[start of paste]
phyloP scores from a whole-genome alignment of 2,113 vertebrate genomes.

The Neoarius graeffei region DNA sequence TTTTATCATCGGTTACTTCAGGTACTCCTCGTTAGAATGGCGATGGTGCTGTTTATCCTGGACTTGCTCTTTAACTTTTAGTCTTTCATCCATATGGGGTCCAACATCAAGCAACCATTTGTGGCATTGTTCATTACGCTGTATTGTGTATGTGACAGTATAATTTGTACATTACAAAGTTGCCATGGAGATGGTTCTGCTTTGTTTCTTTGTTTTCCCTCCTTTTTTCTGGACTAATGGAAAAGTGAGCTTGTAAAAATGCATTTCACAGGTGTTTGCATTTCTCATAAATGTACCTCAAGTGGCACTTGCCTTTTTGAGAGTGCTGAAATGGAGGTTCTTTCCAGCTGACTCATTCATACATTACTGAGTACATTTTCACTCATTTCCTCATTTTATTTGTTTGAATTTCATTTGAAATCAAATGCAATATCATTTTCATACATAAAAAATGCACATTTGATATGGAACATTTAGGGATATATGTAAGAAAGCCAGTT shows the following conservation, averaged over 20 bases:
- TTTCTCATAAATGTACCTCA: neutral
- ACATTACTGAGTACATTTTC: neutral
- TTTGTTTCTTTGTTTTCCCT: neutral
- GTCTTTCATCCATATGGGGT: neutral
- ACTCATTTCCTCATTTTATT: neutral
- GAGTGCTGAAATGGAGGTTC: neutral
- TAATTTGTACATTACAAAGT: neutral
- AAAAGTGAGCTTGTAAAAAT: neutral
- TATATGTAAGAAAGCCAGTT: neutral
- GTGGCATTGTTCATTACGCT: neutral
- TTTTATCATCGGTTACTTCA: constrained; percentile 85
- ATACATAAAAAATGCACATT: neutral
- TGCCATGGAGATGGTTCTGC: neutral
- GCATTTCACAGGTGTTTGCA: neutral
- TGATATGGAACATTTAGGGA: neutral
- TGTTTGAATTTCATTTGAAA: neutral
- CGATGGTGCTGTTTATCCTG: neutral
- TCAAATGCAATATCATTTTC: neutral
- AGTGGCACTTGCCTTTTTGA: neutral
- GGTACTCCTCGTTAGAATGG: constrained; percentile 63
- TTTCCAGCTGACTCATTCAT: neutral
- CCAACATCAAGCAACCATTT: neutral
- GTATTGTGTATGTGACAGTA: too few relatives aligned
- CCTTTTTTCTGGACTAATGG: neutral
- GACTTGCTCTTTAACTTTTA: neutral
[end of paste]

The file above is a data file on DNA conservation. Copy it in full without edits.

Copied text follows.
phyloP scores from a whole-genome alignment of 2,113 vertebrate genomes.

The Neoarius graeffei region DNA sequence TTTTATCATCGGTTACTTCAGGTACTCCTCGTTAGAATGGCGATGGTGCTGTTTATCCTGGACTTGCTCTTTAACTTTTAGTCTTTCATCCATATGGGGTCCAACATCAAGCAACCATTTGTGGCATTGTTCATTACGCTGTATTGTGTATGTGACAGTATAATTTGTACATTACAAAGTTGCCATGGAGATGGTTCTGCTTTGTTTCTTTGTTTTCCCTCCTTTTTTCTGGACTAATGGAAAAGTGAGCTTGTAAAAATGCATTTCACAGGTGTTTGCATTTCTCATAAATGTACCTCAAGTGGCACTTGCCTTTTTGAGAGTGCTGAAATGGAGGTTCTTTCCAGCTGACTCATTCATACATTACTGAGTACATTTTCACTCATTTCCTCATTTTATTTGTTTGAATTTCATTTGAAATCAAATGCAATATCATTTTCATACATAAAAAATGCACATTTGATATGGAACATTTAGGGATATATGTAAGAAAGCCAGTT shows the following conservation, averaged over 20 bases:
- TTTCTCATAAATGTACCTCA: neutral
- ACATTACTGAGTACATTTTC: neutral
- TTTGTTTCTTTGTTTTCCCT: neutral
- GTCTTTCATCCATATGGGGT: neutral
- ACTCATTTCCTCATTTTATT: neutral
- GAGTGCTGAAATGGAGGTTC: neutral
- TAATTTGTACATTACAAAGT: neutral
- AAAAGTGAGCTTGTAAAAAT: neutral
- TATATGTAAGAAAGCCAGTT: neutral
- GTGGCATTGTTCATTACGCT: neutral
- TTTTATCATCGGTTACTTCA: constrained; percentile 85
- ATACATAAAAAATGCACATT: neutral
- TGCCATGGAGATGGTTCTGC: neutral
- GCATTTCACAGGTGTTTGCA: neutral
- TGATATGGAACATTTAGGGA: neutral
- TGTTTGAATTTCATTTGAAA: neutral
- CGATGGTGCTGTTTATCCTG: neutral
- TCAAATGCAATATCATTTTC: neutral
- AGTGGCACTTGCCTTTTTGA: neutral
- GGTACTCCTCGTTAGAATGG: constrained; percentile 63
- TTTCCAGCTGACTCATTCAT: neutral
- CCAACATCAAGCAACCATTT: neutral
- GTATTGTGTATGTGACAGTA: too few relatives aligned
- CCTTTTTTCTGGACTAATGG: neutral
- GACTTGCTCTTTAACTTTTA: neutral